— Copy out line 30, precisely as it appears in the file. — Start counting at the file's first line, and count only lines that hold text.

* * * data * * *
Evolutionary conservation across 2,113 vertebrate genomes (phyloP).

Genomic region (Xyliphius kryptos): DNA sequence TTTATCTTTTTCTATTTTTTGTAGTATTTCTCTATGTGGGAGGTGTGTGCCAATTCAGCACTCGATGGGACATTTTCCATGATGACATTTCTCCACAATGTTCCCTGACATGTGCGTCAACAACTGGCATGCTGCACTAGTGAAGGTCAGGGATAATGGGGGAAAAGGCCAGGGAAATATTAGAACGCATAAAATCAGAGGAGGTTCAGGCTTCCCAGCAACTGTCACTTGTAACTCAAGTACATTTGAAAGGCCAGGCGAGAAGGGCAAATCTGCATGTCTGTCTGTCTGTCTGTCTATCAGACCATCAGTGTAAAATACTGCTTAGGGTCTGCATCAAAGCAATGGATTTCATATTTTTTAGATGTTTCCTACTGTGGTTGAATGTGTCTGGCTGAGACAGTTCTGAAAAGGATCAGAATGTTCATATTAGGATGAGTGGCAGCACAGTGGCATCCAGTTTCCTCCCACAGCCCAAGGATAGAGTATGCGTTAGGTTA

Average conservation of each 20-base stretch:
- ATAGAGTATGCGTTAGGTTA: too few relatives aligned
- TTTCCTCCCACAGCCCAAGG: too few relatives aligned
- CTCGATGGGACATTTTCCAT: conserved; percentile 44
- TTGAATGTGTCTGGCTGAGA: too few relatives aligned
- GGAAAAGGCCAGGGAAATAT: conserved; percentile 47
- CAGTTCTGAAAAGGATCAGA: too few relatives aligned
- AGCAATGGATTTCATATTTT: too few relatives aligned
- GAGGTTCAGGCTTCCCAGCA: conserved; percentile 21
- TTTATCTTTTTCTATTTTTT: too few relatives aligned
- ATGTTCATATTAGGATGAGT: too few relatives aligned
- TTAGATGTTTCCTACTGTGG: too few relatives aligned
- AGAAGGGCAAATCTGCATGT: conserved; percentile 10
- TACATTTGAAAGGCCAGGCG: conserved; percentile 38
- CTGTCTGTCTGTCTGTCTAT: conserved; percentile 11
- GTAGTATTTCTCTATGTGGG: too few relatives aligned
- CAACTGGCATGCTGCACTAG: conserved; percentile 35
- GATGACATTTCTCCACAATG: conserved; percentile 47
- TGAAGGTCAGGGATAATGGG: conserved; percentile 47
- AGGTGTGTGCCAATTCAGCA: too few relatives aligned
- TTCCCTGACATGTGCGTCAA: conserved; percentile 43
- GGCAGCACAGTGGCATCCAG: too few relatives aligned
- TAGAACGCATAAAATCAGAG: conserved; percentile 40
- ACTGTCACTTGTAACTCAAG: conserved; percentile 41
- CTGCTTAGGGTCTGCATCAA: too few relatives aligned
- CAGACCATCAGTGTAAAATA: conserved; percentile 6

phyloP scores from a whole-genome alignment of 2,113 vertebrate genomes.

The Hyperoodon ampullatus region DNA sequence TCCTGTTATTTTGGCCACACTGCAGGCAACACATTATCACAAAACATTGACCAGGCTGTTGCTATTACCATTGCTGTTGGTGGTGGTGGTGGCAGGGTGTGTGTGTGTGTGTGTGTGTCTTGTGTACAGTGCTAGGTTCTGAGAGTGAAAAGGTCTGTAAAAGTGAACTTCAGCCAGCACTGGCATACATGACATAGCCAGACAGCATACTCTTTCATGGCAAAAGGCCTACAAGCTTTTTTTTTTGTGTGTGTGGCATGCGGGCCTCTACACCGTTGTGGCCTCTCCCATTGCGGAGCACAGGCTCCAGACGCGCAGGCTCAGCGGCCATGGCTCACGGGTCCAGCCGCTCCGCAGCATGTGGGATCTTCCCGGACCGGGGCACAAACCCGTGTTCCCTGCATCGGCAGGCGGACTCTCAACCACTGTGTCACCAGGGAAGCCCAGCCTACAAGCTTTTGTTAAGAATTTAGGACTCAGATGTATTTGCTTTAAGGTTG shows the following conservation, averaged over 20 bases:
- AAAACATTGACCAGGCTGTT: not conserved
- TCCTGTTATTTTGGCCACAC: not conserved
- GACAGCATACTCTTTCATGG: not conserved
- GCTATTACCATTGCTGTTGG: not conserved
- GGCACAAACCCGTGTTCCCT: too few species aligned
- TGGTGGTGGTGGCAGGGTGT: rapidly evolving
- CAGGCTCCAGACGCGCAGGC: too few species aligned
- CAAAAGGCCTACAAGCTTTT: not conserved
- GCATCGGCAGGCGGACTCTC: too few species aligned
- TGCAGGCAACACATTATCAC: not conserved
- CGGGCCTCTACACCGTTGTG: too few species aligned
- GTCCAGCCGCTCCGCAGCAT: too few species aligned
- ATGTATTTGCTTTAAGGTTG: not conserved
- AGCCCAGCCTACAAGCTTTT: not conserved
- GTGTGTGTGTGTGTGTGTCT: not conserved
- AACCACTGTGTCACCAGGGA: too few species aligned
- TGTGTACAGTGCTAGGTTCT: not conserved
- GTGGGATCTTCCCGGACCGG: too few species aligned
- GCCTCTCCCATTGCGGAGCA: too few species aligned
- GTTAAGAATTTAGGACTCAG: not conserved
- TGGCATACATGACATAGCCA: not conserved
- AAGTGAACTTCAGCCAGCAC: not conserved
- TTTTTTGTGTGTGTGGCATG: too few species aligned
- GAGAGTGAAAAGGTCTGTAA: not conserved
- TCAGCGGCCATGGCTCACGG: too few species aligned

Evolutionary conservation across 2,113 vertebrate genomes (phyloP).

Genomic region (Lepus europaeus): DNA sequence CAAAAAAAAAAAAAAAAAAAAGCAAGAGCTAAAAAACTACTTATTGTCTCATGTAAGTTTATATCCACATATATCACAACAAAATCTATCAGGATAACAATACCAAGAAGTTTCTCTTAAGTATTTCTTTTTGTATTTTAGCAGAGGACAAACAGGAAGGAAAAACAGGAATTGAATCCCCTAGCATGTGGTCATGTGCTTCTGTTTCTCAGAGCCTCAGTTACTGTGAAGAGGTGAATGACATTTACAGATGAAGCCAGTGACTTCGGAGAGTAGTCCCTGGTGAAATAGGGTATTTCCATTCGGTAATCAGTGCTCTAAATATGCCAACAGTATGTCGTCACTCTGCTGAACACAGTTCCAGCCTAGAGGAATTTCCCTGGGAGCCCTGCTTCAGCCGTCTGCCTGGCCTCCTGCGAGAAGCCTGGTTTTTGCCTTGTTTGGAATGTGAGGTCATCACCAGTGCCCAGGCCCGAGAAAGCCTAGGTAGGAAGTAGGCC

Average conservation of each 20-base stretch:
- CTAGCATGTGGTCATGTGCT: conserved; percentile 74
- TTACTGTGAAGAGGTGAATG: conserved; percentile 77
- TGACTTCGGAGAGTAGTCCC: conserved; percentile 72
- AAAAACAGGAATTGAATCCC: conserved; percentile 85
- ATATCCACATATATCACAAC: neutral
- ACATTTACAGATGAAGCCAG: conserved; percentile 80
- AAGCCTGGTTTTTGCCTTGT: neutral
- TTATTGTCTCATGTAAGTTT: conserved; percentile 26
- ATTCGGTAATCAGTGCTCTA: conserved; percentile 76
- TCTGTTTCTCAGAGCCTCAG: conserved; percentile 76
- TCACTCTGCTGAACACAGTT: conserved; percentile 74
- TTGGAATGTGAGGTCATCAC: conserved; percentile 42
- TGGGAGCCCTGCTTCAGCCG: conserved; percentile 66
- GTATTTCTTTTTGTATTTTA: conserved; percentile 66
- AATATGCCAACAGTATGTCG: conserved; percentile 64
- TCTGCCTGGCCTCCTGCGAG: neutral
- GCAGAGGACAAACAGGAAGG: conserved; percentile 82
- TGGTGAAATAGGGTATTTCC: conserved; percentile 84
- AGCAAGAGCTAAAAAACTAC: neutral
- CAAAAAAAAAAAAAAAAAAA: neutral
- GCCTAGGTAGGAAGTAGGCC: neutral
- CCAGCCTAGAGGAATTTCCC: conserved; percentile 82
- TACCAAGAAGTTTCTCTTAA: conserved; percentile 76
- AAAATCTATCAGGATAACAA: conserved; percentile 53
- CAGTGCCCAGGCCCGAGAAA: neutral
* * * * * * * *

The Hyperoodon ampullatus region DNA sequence TCCTGTTATTTTGGCCACACTGCAGGCAACACATTATCACAAAACATTGACCAGGCTGTTGCTATTACCATTGCTGTTGGTGGTGGTGGTGGCAGGGTGTGTGTGTGTGTGTGTGTGTCTTGTGTACAGTGCTAGGTTCTGAGAGTGAAAAGGTCTGTAAAAGTGAACTTCAGCCAGCACTGGCATACATGACATAGCCAGACAGCATACTCTTTCATGGCAAAAGGCCTACAAGCTTTTTTTTTTGTGTGTGTGGCATGCGGGCCTCTACACCGTTGTGGCCTCTCCCATTGCGGAGCACAGGCTCCAGACGCGCAGGCTCAGCGGCCATGGCTCACGGGTCCAGCCGCTCCGCAGCATGTGGGATCTTCCCGGACCGGGGCACAAACCCGTGTTCCCTGCATCGGCAGGCGGACTCTCAACCACTGTGTCACCAGGGAAGCCCAGCCTACAAGCTTTTGTTAAGAATTTAGGACTCAGATGTATTTGCTTTAAGGTTG shows the following conservation, averaged over 20 bases: